by Brandon Vigliarolo – theregister — A mere 700 IT jobs were added in the US last year compared to 267,000 the year prior, it’s claimed. It’d be easy to blame layoffs, but that’s not all there is to it, says tech consultancy Janco Associates. Based on analysis of US Bureau of Labor Statistics data by Janco, news that the IT industry added just 700 jobs following an estimated 262,242 jobs lost amid mass layoffs is shocking, but not surprising. Yet while layoffs have generally kept IT job growth flat for the past year (2023’s net 700 comes despite more than 21,000 IT jobs being created in Q4), there’s still a surplus of vacant roles, with Janco finding some 88,000 remain open. “Based on our analysis, the IT job market and opportunities for IT professionals are poor at best,” said Janco CEO M Victor Janulaitis. “Currently, there are almost 100K unfilled jobs with over 101K unemployed IT Pros – a skills mismatch.”

In other words, while we’re definitely dealing with correction from pandemic overhiring, we’re also wading into a new paradigm where a lot of tech talent is going to have to retrain because AI is being crammed wherever C-level employees can stick it. A one-two punch to the IT jobs market Much of the layoff debt to hit IT jobs have come to entry-level positions, especially those in the customer service telecommunications and hosting automation areas. In turn, some of the responsibilities of those jobs are being reassigned to the latest and greatest AIs, says Janco.

Xerox prints pink slips for 15% of workforce Intel trims a few hundred workers in Cali just in time for Christmas 17% of Spotify employees face the music in latest cost-cutting shuffle Game over for ByteDance’s big video game studio dream? According to thge tech consultancy, entry-level IT demand is shrinking, though demand for those with AI, security, development, and blockchain skills remain desired. “Artificial Intelligence and Machine Learning IT Professionals remain in high demand,” said Janulaitis. Still, plans to further replace humans with AI workers at the entry level are hardly far-fetched, with multiple reports finding much the same.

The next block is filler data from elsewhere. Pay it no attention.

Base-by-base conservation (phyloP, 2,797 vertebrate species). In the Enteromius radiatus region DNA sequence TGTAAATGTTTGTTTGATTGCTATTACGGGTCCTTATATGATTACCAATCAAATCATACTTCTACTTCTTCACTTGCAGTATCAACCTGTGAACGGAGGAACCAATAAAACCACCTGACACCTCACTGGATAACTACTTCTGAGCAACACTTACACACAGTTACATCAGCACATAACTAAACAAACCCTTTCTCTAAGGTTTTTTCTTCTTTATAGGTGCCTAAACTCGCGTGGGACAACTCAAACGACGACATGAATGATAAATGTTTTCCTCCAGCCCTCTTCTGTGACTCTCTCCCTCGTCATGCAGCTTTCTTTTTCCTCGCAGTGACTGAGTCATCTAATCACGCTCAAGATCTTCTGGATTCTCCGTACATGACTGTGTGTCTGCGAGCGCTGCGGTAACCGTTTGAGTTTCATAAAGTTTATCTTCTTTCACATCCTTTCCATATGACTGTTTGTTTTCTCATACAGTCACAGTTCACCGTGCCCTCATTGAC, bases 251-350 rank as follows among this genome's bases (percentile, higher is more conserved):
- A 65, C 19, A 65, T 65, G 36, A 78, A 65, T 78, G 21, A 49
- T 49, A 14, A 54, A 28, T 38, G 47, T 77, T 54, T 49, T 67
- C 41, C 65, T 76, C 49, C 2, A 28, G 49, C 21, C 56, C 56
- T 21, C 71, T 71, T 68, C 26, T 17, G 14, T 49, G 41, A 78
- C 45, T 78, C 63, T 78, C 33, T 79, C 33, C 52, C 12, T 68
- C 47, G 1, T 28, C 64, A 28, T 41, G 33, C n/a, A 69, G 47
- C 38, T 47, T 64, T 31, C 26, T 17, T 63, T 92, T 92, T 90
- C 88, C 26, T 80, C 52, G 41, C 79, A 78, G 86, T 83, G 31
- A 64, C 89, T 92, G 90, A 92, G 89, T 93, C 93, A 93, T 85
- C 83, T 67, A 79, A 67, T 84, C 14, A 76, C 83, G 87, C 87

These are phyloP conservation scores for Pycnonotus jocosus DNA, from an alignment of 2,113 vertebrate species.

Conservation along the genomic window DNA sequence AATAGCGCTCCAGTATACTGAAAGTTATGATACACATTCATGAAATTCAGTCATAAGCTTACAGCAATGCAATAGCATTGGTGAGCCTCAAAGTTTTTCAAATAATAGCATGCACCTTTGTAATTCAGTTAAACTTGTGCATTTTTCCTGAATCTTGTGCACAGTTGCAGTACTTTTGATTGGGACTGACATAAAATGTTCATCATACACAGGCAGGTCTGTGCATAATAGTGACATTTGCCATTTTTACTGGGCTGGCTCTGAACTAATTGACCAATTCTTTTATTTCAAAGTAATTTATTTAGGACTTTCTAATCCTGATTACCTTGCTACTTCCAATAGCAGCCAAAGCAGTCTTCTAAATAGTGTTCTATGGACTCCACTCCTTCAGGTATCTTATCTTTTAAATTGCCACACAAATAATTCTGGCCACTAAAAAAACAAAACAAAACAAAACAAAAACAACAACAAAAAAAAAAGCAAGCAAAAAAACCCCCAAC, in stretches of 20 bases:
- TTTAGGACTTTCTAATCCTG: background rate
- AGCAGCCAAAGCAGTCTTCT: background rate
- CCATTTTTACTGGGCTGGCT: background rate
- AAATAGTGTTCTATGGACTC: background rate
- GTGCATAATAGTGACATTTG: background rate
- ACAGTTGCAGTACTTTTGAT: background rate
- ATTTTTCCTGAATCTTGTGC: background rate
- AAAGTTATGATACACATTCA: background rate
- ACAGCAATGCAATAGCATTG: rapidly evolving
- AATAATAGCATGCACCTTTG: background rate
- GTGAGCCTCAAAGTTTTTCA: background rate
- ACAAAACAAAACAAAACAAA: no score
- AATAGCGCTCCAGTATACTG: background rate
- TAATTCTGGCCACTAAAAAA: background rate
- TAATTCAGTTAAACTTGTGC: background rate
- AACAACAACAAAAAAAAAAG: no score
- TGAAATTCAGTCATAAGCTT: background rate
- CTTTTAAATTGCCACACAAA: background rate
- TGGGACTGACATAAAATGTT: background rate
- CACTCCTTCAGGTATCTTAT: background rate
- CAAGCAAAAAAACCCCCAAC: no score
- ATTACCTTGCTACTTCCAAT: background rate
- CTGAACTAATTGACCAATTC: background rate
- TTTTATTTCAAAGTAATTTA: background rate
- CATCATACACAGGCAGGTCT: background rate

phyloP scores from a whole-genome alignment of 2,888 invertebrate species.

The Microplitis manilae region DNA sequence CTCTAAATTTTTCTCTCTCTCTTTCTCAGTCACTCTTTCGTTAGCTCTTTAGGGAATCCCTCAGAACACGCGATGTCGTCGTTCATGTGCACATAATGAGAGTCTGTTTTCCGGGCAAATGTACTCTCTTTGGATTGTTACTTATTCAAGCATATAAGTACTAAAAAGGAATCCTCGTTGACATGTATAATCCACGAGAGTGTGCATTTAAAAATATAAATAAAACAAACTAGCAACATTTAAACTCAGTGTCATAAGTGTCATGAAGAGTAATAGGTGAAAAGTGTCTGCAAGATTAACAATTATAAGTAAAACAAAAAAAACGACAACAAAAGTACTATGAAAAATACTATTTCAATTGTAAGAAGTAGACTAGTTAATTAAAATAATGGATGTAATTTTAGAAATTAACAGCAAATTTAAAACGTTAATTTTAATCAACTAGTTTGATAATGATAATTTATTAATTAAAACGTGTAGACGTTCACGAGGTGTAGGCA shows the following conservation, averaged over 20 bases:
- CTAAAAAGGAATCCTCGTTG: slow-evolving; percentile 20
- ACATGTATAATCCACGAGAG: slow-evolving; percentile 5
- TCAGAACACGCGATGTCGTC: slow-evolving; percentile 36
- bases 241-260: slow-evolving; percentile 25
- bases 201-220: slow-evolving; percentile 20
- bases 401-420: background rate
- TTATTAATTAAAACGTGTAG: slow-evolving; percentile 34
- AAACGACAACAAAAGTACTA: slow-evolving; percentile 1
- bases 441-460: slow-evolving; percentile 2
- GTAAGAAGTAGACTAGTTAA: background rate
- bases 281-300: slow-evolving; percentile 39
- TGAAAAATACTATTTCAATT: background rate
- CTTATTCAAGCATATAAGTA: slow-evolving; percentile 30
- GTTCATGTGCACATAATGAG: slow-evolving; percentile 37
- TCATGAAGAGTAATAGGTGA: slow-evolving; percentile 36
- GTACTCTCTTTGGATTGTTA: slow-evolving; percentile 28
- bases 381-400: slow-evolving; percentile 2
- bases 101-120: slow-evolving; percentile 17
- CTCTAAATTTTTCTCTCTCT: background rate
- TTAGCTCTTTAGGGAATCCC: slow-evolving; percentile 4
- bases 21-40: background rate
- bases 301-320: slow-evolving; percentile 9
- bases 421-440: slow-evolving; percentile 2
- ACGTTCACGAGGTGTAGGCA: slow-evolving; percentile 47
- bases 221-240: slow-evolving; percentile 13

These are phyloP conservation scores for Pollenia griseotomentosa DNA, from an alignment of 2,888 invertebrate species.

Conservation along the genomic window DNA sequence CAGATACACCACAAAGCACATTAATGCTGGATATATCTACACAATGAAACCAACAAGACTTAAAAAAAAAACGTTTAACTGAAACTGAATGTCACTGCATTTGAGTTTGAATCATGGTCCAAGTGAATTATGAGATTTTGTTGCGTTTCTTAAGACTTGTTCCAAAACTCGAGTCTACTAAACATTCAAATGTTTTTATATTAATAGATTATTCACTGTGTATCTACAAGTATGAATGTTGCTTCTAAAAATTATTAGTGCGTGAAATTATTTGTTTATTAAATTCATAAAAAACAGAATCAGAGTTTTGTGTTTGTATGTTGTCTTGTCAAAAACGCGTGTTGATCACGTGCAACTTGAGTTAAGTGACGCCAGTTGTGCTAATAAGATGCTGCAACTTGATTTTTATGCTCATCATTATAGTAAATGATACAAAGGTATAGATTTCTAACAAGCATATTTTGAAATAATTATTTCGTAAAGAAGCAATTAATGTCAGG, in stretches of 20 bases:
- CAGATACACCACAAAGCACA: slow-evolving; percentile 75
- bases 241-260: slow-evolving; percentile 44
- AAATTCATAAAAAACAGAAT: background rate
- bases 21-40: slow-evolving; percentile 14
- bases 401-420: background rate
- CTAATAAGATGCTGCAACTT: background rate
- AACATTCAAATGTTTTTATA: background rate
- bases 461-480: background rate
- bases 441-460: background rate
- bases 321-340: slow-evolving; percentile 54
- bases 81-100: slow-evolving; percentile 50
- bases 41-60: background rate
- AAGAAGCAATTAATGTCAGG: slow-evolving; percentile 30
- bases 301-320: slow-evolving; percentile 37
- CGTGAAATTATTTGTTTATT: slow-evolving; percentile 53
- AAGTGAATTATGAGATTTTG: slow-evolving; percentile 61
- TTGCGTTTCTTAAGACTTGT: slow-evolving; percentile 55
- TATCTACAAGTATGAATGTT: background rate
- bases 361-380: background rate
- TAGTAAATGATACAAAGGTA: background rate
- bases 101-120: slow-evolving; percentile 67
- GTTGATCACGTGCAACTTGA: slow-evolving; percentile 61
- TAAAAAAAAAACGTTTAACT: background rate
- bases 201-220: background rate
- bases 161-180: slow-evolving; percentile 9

According to Resume Builder, 40 percent of companies plan to replace employees with AI in 2024, with corresponding job cuts in customer support, research, and office support. Unsurprisingly, 96 percent of companies are looking for workers with AI skills, Resume Builder said, to support their automation armies. It’s not clear from Janco’s data how 2024 will shake out, and the firm didn’t immediately respond to our questions. Nonetheless, the final quarter of 2024 has been nothing but job growth dragged down by the year’s poor numbers, and salaries are on the rise as well, said Janulaitis. “Salaries for management positions with AI skills are in the $150K to $250K range. Experienced managers and developers are getting offers in the $125K to $165K range,” the CEO said.

Those caught up by this year’s tech layoffs seem to have a simple solution on their hands, as far as Janco’s data suggests: Retrain for AI. Problem solved … until the next big thing comes along. ®